Letters for the week of Sept. 26 

Readers sound off on the Oakland Ballet, the Naked Barbies, Your Black Muslim Bakery, and more.

"A LEAP INTO THE UNKNOWN," FALL ARTS, 8/29

NO MORE HEARTBREAK
I wish the Oakland Ballet all the best in its comeback. I hope Mr. Guidi will do something to address the Oakland Ballet's reputation of dealing unfairly with its employees and contractors. I have heard more about the heartbreak of designers and technicians being treated unfairly than I have about the ballet's artistic merits, and I gravely hope this new incarnation of the company will have higher standards for how it treats its staff and contractors. When I know that to be the case, I'll support it.
K. A. Lucker, Berkeley


"DOLLS' SWEET SEVENTEEN," MUSIC, 8/29

SEX, LOVE, & DEATH
I've listened to the Naked Barbies for all of my twelve years in the East Bay and find Patty's laid-back voice so very attractive. Congratulations on the new album. Spend a lovely afternoon at the Starry Plough, and don't just "Stay Naked," but stay for the Irish music and song session immediately afterwards (from 8 o'clock), and hear more great songs about sex and love and death.
Shay Black, Berkeley


"YOUR BLACK MUSLIM HOTEL," FULL DISCLOSURE, 8/29

BLACK POWER HIJACK
I live in DC now, having moved here from my beloved Berkeley in 1995. I read about this man's senseless murder and wanted to burst into tears. Even though I was far too young to remember or participate in what was going on in the 1960s, I know that this is NOT what the activists meant when they cried out "Black Power!" What is the answer to the hijacking of black activism?
Kim B. Mallet, Washington, D.C.

POLICE DESERVE BETTER
The second subtitle of your article on the Black Muslim Bakery grabbed my attention: "Police raid on bakery was unrelated to journalist's murder." Your article implies that the Oakland police have allowed the public to assign them credit for raiding the bakery immediately after Chauncey Bailey's murder.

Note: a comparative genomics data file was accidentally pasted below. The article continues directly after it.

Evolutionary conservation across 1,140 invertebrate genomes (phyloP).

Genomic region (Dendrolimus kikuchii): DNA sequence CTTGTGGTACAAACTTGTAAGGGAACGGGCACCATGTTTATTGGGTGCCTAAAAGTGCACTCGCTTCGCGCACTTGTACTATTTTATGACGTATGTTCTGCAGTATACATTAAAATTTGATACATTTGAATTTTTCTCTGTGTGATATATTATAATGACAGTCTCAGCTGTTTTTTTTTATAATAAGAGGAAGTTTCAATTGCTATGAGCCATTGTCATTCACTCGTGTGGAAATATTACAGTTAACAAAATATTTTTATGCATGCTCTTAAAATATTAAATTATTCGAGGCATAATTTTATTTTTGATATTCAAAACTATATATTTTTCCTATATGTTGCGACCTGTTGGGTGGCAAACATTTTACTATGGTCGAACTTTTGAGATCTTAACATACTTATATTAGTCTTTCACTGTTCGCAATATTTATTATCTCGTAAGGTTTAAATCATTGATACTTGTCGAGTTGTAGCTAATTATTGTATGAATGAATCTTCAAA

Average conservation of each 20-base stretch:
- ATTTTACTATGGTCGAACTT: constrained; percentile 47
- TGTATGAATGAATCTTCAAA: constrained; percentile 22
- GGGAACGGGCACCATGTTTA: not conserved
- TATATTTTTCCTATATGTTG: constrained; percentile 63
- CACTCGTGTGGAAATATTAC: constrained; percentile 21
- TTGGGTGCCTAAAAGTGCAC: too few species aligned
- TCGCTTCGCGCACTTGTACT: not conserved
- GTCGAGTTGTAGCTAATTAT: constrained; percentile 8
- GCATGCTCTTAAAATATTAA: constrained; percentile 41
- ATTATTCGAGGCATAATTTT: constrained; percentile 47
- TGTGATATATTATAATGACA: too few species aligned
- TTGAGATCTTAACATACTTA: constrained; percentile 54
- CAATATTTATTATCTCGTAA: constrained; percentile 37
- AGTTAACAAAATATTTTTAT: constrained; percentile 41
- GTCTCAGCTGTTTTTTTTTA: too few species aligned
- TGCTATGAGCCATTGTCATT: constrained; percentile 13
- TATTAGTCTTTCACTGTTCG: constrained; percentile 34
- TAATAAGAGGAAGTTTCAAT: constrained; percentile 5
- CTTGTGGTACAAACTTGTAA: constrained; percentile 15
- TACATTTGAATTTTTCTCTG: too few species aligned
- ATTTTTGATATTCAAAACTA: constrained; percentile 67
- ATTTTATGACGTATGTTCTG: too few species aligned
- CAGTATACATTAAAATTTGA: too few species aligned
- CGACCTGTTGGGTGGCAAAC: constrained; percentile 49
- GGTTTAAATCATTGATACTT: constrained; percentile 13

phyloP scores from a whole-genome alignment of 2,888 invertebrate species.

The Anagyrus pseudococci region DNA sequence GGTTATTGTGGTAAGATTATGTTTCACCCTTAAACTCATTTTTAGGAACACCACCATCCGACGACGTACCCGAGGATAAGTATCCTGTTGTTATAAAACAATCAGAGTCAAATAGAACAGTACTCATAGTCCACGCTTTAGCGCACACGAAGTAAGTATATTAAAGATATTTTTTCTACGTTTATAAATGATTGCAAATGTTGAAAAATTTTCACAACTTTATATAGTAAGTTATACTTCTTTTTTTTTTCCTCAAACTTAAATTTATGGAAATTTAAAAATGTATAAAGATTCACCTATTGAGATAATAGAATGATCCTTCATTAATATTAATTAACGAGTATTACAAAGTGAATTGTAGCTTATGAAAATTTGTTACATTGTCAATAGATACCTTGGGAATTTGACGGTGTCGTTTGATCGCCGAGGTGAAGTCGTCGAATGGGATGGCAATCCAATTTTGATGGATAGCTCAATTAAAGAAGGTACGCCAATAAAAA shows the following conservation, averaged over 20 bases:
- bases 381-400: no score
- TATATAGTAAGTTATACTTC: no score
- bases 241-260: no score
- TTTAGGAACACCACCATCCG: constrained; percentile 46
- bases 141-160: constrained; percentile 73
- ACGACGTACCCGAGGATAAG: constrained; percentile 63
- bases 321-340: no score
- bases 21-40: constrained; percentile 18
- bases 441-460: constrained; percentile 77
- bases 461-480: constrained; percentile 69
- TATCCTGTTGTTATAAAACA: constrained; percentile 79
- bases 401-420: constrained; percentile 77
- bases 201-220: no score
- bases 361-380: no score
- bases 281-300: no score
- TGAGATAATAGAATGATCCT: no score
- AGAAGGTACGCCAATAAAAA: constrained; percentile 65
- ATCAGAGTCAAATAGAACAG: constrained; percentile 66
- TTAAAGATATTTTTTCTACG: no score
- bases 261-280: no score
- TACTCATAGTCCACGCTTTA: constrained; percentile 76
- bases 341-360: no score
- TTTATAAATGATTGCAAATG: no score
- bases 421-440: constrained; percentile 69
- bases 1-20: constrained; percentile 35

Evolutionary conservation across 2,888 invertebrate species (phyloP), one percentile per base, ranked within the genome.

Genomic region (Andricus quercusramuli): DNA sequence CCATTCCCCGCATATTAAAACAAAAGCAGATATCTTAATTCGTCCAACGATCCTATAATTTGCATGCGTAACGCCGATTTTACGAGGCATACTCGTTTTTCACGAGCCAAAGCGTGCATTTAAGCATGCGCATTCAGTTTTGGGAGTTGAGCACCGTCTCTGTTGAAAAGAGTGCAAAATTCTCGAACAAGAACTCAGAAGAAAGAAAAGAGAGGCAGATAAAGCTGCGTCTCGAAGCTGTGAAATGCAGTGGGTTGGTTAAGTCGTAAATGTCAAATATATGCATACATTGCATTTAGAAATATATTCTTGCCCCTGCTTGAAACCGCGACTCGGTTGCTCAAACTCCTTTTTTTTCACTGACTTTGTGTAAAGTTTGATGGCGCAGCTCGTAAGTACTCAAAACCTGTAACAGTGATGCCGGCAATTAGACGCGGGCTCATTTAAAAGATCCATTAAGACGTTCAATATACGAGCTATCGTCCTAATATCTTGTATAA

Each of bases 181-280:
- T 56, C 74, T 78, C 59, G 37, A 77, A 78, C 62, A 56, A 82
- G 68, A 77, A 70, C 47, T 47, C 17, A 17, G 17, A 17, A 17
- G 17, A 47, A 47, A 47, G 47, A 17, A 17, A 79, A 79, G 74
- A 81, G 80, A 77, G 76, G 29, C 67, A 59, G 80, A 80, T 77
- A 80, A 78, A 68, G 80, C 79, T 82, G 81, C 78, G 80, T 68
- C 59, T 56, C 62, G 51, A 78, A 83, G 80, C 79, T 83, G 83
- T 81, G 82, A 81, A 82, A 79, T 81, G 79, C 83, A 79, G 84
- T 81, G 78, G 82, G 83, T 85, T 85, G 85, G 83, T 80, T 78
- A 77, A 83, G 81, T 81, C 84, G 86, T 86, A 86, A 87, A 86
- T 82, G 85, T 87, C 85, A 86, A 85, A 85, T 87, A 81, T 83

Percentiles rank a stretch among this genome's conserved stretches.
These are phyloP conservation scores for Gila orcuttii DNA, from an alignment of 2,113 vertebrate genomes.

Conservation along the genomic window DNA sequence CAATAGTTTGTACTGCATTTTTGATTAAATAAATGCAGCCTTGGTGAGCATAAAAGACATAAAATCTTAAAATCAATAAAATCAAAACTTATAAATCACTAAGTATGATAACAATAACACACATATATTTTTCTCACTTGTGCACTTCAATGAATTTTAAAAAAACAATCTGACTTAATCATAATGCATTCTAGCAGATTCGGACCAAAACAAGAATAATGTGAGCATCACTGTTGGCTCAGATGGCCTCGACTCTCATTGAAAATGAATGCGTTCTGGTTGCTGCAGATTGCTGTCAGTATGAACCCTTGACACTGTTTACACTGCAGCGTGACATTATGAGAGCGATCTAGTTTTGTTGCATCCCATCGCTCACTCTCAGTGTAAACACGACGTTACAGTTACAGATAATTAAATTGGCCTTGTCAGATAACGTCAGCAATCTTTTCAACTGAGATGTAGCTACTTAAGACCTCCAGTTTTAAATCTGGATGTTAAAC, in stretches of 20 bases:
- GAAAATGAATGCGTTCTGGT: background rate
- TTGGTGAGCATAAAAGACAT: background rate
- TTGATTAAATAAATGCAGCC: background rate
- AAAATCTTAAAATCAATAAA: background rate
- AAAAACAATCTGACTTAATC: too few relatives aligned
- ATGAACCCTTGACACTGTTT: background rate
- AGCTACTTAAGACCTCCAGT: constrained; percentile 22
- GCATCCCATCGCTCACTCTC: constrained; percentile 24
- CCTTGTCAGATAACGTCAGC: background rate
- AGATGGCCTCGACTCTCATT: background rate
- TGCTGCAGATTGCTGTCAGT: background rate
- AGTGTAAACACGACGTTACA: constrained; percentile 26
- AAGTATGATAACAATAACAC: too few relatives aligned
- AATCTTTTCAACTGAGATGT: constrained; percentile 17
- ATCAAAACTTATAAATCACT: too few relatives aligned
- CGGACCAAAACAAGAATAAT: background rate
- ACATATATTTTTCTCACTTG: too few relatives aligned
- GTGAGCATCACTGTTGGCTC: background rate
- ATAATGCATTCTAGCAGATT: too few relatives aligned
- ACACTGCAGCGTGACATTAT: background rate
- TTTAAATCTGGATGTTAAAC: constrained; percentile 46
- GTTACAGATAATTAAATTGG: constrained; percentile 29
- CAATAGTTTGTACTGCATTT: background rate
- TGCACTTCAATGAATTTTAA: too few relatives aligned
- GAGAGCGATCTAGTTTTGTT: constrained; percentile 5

I remember being impressed by the Oakland police's forthrightness at the widely broadcast press conference they held right after the raid — they were very clear that, while they were fortunate in finding the weapon and the suspect in the murder of Chauncey Bailey, the raid was actually unrelated to that crime. I remember it clearly because I was so surprised that they would say that. (Not that I think they would be dishonest about it — it just seemed interesting to me that it was important to them to stipulate it.)

Your article makes it sound as though the Oakland police were disingenuous on this point, and my recollection is that they were not. I'm wondering where you got the impression that they have been? You don't state in your article any specific instance of the police "taking some extra credit," as you call it, for their good luck. Perhaps they have, and I'm just not aware? Or perhaps certain people in the department have been less-than-honest in the interim? And even if they have, it doesn't change the fact that in the department's very first, very public statement about the raid, they were totally straightforward on that point.

From time to time, maybe more often than that, police do bad things. But why assign them false blame in this case? It seems unfair at the least, and corrosive to public trust at worst. I'm no law-and-order person, but I do think the people who are willing to take bullets for us deserve better than that.
Claudia Bauer, Oakland

"LEDISI: LOST AND FOUND," LOCAL LICKS, 9/5

ANYTHING BUT BORING
I don't believe that the reviewer actually listened to the CD ten times. This album to me is musical gumbo, all of the different flavors and ingredients blend together to make an appetizing dish. Like gumbo, it gets better with each serving. It's different from Soulsinger and Feeling Orange But Sometimes Blue, and that's a good thing. Ledisi is appealing to a wider audience now, and it's good that she's branched out and shown the growth and maturity in her music, all the while managing to retain her funkiness. I believe it's an incredible album; with cuts such as "Upside Down" and "I Tried," it is anything but boring and repetitive.
Cecile Thalley, Washington, D.C.


"THWARTING THE RECRUITERS," WATERCOOLER, 9/5

LET 'EM VOLUNTEER
As a military veteran, and former military recruiter, I find these sorts of articles offensive and anti-American. This is an all-volunteer military at present. Why should these so-called activists even stick their nose in this? Here's my take on this and why I find what the "anti-war" activists so hilarious. Don't they realize if they succeed and curtail military recruitment as they desire to do, then the only alternative the DOD will have is to re-institute the draft and they all will have to go. Don't they realize that, or are they just ignorant? Better to let volunteers be volunteers, don't you think?
Raymond Korleski, San Antonio, Texas


KUDOS FOR KARA
Express contributor Kara Platoni took home another honor this week, this one from the NorCal chapter of the Society of Professional Journalists. Platoni won the non-daily print feature category for her cover story "Dealing in Death" (7/5/06) about a rogue San Leandro gun store whose lax sales practices put deadly weapons in the hands of criminals.

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